REVENUES and net income are, generally, the two main considerations that guide investors in their choice of listed stocks. These are entries in financial filings that are filed quarterly and summed up by the end of the year into audited annual financial statements.
As regulatory filings, financial reports are the only freely available clues to the profitability of listed companies.
In case of losses, the public stockholders may either choose to hold on to their stocks or cut their losses by selling.
Due Diligencer is not in a position to reverse one’s wrong choice of stocks. This piece is intended only to define “others” and “extraordinary income” presented in audited financial statements.
Annual financial statements, even if audited, do not contain all the information that public investors should know. But they serve as a reliable measure of the financial performance of listed companies.
What are the entries after revenues and before the so-called “bottom line,” which is net profit? It is not as simple as a series of mathematical computations, such as deducting expenses from revenues equals net income before tax, minus provision for income tax, equals net profit.
There are more intervening entries between revenues and net profit.
There may be no question about expenses when these are detailed in the audited financial statement. Doubt arises only in case of “other expenses,” which external auditors explain in the footnotes with a similarly worded entry. Has anyone ever bothered to ask the management of listed companies why “others” as contained in cost and expenses reappears in the footnotes with no details at all?
What could be worse than when such “other” cost and expenses increased by 50 percent or more in 2013 from 2012 and then suddenly plunged by 60 percent in 2014? Was it because of political donations, 2013 being an election year, while the huge drop happened in 2014 when no elections were held?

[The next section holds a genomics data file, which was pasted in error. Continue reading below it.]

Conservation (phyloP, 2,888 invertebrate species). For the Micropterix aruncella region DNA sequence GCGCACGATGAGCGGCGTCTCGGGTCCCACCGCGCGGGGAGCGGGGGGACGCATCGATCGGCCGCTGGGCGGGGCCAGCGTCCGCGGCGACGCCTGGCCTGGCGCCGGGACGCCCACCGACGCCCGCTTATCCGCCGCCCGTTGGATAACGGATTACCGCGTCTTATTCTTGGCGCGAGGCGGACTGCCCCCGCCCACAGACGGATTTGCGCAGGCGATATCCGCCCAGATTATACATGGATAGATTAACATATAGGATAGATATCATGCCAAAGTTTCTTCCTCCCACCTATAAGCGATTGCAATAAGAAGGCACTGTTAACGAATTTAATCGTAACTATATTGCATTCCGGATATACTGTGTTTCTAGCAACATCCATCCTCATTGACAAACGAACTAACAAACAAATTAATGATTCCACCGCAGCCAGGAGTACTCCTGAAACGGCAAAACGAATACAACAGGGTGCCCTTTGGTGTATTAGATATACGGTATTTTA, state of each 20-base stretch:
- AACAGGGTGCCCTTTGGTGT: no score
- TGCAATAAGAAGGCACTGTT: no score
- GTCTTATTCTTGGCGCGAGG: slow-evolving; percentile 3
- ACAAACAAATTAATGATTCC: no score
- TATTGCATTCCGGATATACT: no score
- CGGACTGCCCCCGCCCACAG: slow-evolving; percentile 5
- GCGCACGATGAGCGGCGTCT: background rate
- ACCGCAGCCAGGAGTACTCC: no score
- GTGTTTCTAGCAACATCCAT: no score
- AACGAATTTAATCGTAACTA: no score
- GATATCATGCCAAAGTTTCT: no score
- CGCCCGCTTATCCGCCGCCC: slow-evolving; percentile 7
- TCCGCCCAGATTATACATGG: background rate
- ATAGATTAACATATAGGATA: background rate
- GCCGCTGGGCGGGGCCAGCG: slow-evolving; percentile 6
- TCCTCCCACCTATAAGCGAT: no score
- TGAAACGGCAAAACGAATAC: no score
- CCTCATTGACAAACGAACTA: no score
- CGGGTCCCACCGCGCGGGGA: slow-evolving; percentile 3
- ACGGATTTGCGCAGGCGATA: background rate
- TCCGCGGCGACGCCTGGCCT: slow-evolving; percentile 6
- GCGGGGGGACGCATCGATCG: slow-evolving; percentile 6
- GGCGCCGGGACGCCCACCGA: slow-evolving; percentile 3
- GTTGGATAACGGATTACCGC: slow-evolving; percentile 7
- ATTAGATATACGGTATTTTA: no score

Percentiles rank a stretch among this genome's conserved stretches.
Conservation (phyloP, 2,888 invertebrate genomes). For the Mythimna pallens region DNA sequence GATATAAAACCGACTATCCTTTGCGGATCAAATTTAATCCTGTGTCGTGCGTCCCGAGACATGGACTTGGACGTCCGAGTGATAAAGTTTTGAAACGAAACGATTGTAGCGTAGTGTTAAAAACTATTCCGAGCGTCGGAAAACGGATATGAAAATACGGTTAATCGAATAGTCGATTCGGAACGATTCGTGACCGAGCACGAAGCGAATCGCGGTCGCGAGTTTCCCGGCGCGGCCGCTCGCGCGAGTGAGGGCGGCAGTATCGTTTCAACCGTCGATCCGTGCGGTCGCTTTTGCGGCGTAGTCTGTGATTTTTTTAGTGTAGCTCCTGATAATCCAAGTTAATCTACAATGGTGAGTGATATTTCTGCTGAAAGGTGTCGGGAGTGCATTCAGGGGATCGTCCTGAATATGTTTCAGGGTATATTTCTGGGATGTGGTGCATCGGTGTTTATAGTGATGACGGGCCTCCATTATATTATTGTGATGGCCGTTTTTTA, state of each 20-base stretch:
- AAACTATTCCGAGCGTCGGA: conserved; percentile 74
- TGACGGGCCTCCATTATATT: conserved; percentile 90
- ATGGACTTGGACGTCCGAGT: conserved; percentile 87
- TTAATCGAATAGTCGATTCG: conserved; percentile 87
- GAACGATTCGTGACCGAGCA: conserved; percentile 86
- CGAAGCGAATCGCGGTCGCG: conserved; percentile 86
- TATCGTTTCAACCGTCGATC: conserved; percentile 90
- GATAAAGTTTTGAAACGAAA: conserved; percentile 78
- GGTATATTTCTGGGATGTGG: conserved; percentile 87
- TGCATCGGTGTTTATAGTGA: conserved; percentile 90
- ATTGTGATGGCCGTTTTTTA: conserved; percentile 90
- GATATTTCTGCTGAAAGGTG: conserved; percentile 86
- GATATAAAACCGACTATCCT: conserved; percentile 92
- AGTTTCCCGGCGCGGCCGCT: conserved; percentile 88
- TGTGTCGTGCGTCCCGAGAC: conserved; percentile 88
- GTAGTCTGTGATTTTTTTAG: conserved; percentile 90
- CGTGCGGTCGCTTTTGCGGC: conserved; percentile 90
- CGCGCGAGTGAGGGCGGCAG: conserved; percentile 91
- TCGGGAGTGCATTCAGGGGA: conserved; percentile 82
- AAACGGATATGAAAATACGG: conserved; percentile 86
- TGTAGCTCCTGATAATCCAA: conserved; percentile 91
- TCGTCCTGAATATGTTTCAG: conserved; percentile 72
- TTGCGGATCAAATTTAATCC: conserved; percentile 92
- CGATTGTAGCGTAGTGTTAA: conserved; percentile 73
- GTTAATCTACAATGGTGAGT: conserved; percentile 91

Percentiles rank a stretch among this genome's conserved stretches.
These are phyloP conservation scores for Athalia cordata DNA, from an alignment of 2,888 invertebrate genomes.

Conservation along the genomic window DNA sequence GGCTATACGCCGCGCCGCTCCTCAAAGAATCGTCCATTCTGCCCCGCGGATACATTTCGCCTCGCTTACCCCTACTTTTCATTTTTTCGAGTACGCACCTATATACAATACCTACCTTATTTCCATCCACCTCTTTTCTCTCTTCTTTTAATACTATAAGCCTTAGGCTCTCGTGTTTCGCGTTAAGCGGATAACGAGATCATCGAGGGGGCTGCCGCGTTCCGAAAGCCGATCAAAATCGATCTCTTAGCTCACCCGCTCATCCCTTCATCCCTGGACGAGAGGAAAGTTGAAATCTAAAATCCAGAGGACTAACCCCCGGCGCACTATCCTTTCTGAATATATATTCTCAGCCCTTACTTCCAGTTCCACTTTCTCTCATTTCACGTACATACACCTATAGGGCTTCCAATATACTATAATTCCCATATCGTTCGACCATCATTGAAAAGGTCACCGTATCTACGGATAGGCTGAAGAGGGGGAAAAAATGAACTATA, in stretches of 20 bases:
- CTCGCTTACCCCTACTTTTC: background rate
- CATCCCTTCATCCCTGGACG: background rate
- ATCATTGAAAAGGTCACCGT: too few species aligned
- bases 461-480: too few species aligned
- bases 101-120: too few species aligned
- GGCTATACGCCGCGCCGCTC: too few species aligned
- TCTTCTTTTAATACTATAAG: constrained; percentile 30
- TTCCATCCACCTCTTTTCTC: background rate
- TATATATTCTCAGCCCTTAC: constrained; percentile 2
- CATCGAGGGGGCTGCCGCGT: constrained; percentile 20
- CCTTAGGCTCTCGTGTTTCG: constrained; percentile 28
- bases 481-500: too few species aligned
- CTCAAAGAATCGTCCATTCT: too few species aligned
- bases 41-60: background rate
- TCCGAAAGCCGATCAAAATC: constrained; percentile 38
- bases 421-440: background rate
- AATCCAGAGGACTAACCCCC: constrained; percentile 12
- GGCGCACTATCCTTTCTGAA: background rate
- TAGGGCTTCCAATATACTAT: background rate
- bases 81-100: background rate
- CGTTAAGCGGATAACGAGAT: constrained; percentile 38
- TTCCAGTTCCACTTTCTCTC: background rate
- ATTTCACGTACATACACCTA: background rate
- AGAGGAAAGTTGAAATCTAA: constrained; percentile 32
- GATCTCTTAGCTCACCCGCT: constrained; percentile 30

There may be difficult-to-understand entries in a financial posting that public investors may not be aware of, and analyzing them does not consist simply of looking up for revenues at the top of the “Statement of Income” and looking down for net income.
In case of property companies that report more than a 36 percent increase in revenues, does this mean an equal increase in net income? Not necessarily. Despite such huge rise in revenues, the resulting net income could be less, at 29 percent as one listed company reported in its annual report.
Just imagine the puzzle or mystery behind the numbers in financial statements!
Who could possibly provide the missing amounts? When a listed company reports “other charges,” it should have come out with additional items under the classification instead of simply using the same, which is “others” under cost and expenses in the accompanying footnotes.
If political donations, which to laymen are “extraordinary expenses,” are not reflected in audited financial statements, here is an entry that should make up for said omission.
“Extraordinary income” is not an everyday occurrence. It is a big boost to revenues and the resulting net income that public investors should decipher the factors for the unusual revenue increase. Could it be because of more business sales or the sale of an extraordinary item?
To illustrate: A company sells part of its holdings in a subsidiary for P2 billion. The amount is reported as a big revenue booster, which could even be much bigger than the seller’s regularly reported revenues. The P2-billion proceeds are treated as an extraordinary item and one of said company’s revenue sources.
On the downside, disposing of an asset could indicate that a company has weak finances or huge losses and is trying to recover and rid itself of a ballooning deficit. Going by the rule, the presence of additional paid-in capital or APIC would not in a way wipe out losses that are defined in audited financial statements as accumulated deficit.
Of course, a company would even be in a worse financial predicament when it reports deficit equity, which would mean it has more losses than its entire stockholders’ equity could possibly cover. This is a topic that requires a more comprehensive analysis in a future piece.